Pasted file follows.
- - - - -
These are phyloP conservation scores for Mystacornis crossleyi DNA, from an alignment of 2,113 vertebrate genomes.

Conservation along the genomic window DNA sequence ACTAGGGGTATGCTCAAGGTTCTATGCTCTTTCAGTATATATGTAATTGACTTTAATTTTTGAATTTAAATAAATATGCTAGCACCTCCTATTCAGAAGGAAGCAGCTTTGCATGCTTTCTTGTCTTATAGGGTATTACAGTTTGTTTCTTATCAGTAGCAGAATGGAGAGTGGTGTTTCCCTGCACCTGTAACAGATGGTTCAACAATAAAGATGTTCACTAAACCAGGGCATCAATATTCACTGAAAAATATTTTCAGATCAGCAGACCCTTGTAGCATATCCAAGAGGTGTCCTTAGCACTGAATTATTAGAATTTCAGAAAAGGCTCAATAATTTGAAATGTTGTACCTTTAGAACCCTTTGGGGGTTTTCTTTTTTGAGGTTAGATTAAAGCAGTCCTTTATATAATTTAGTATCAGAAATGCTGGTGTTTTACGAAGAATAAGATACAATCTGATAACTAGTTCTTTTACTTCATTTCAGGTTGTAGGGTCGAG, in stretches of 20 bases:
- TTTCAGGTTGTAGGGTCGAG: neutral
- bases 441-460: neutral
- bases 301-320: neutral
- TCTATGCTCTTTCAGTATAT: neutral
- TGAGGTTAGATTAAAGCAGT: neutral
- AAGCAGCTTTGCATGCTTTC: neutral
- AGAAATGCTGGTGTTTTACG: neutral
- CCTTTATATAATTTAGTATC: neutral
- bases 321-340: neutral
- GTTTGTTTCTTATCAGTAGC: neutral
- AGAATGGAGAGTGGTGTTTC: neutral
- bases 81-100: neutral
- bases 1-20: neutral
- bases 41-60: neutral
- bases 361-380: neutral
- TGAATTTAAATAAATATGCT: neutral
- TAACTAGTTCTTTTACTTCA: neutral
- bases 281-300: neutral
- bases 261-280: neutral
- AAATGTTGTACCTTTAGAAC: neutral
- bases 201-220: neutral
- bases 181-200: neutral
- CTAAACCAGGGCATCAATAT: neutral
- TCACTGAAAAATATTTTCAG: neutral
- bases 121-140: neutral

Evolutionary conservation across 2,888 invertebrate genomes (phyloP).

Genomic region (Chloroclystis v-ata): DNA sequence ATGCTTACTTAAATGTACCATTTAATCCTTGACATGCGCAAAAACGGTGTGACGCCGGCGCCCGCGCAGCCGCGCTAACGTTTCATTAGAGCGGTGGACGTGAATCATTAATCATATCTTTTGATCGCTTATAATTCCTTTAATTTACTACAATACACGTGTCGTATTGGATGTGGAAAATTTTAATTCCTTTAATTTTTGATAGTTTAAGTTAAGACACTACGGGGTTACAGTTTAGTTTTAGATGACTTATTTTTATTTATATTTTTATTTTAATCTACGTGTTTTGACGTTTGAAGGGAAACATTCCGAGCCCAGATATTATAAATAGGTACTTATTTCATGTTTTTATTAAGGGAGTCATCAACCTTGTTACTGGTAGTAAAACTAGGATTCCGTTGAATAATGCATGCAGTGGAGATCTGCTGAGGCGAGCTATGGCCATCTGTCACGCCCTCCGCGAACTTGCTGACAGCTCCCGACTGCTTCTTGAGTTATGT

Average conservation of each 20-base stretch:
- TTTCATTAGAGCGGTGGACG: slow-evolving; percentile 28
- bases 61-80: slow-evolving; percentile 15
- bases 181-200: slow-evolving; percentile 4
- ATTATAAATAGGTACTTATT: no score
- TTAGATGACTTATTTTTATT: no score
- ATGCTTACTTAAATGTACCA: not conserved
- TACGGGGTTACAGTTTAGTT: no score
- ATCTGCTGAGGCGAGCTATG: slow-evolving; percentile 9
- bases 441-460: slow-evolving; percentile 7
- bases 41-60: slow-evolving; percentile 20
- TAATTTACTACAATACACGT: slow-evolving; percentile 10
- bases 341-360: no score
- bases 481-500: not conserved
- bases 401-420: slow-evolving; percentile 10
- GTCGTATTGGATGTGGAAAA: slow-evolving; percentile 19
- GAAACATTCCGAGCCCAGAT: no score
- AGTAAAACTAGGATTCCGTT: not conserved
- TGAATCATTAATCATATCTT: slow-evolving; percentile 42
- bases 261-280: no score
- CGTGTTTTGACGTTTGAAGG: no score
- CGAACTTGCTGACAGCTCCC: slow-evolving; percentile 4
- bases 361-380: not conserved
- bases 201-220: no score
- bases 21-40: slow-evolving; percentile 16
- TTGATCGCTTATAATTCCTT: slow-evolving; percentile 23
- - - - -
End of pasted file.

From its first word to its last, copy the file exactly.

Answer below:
These are phyloP conservation scores for Mystacornis crossleyi DNA, from an alignment of 2,113 vertebrate genomes.

Conservation along the genomic window DNA sequence ACTAGGGGTATGCTCAAGGTTCTATGCTCTTTCAGTATATATGTAATTGACTTTAATTTTTGAATTTAAATAAATATGCTAGCACCTCCTATTCAGAAGGAAGCAGCTTTGCATGCTTTCTTGTCTTATAGGGTATTACAGTTTGTTTCTTATCAGTAGCAGAATGGAGAGTGGTGTTTCCCTGCACCTGTAACAGATGGTTCAACAATAAAGATGTTCACTAAACCAGGGCATCAATATTCACTGAAAAATATTTTCAGATCAGCAGACCCTTGTAGCATATCCAAGAGGTGTCCTTAGCACTGAATTATTAGAATTTCAGAAAAGGCTCAATAATTTGAAATGTTGTACCTTTAGAACCCTTTGGGGGTTTTCTTTTTTGAGGTTAGATTAAAGCAGTCCTTTATATAATTTAGTATCAGAAATGCTGGTGTTTTACGAAGAATAAGATACAATCTGATAACTAGTTCTTTTACTTCATTTCAGGTTGTAGGGTCGAG, in stretches of 20 bases:
- TTTCAGGTTGTAGGGTCGAG: neutral
- bases 441-460: neutral
- bases 301-320: neutral
- TCTATGCTCTTTCAGTATAT: neutral
- TGAGGTTAGATTAAAGCAGT: neutral
- AAGCAGCTTTGCATGCTTTC: neutral
- AGAAATGCTGGTGTTTTACG: neutral
- CCTTTATATAATTTAGTATC: neutral
- bases 321-340: neutral
- GTTTGTTTCTTATCAGTAGC: neutral
- AGAATGGAGAGTGGTGTTTC: neutral
- bases 81-100: neutral
- bases 1-20: neutral
- bases 41-60: neutral
- bases 361-380: neutral
- TGAATTTAAATAAATATGCT: neutral
- TAACTAGTTCTTTTACTTCA: neutral
- bases 281-300: neutral
- bases 261-280: neutral
- AAATGTTGTACCTTTAGAAC: neutral
- bases 201-220: neutral
- bases 181-200: neutral
- CTAAACCAGGGCATCAATAT: neutral
- TCACTGAAAAATATTTTCAG: neutral
- bases 121-140: neutral

Evolutionary conservation across 2,888 invertebrate genomes (phyloP).

Genomic region (Chloroclystis v-ata): DNA sequence ATGCTTACTTAAATGTACCATTTAATCCTTGACATGCGCAAAAACGGTGTGACGCCGGCGCCCGCGCAGCCGCGCTAACGTTTCATTAGAGCGGTGGACGTGAATCATTAATCATATCTTTTGATCGCTTATAATTCCTTTAATTTACTACAATACACGTGTCGTATTGGATGTGGAAAATTTTAATTCCTTTAATTTTTGATAGTTTAAGTTAAGACACTACGGGGTTACAGTTTAGTTTTAGATGACTTATTTTTATTTATATTTTTATTTTAATCTACGTGTTTTGACGTTTGAAGGGAAACATTCCGAGCCCAGATATTATAAATAGGTACTTATTTCATGTTTTTATTAAGGGAGTCATCAACCTTGTTACTGGTAGTAAAACTAGGATTCCGTTGAATAATGCATGCAGTGGAGATCTGCTGAGGCGAGCTATGGCCATCTGTCACGCCCTCCGCGAACTTGCTGACAGCTCCCGACTGCTTCTTGAGTTATGT

Average conservation of each 20-base stretch:
- TTTCATTAGAGCGGTGGACG: slow-evolving; percentile 28
- bases 61-80: slow-evolving; percentile 15
- bases 181-200: slow-evolving; percentile 4
- ATTATAAATAGGTACTTATT: no score
- TTAGATGACTTATTTTTATT: no score
- ATGCTTACTTAAATGTACCA: not conserved
- TACGGGGTTACAGTTTAGTT: no score
- ATCTGCTGAGGCGAGCTATG: slow-evolving; percentile 9
- bases 441-460: slow-evolving; percentile 7
- bases 41-60: slow-evolving; percentile 20
- TAATTTACTACAATACACGT: slow-evolving; percentile 10
- bases 341-360: no score
- bases 481-500: not conserved
- bases 401-420: slow-evolving; percentile 10
- GTCGTATTGGATGTGGAAAA: slow-evolving; percentile 19
- GAAACATTCCGAGCCCAGAT: no score
- AGTAAAACTAGGATTCCGTT: not conserved
- TGAATCATTAATCATATCTT: slow-evolving; percentile 42
- bases 261-280: no score
- CGTGTTTTGACGTTTGAAGG: no score
- CGAACTTGCTGACAGCTCCC: slow-evolving; percentile 4
- bases 361-380: not conserved
- bases 201-220: no score
- bases 21-40: slow-evolving; percentile 16
- TTGATCGCTTATAATTCCTT: slow-evolving; percentile 23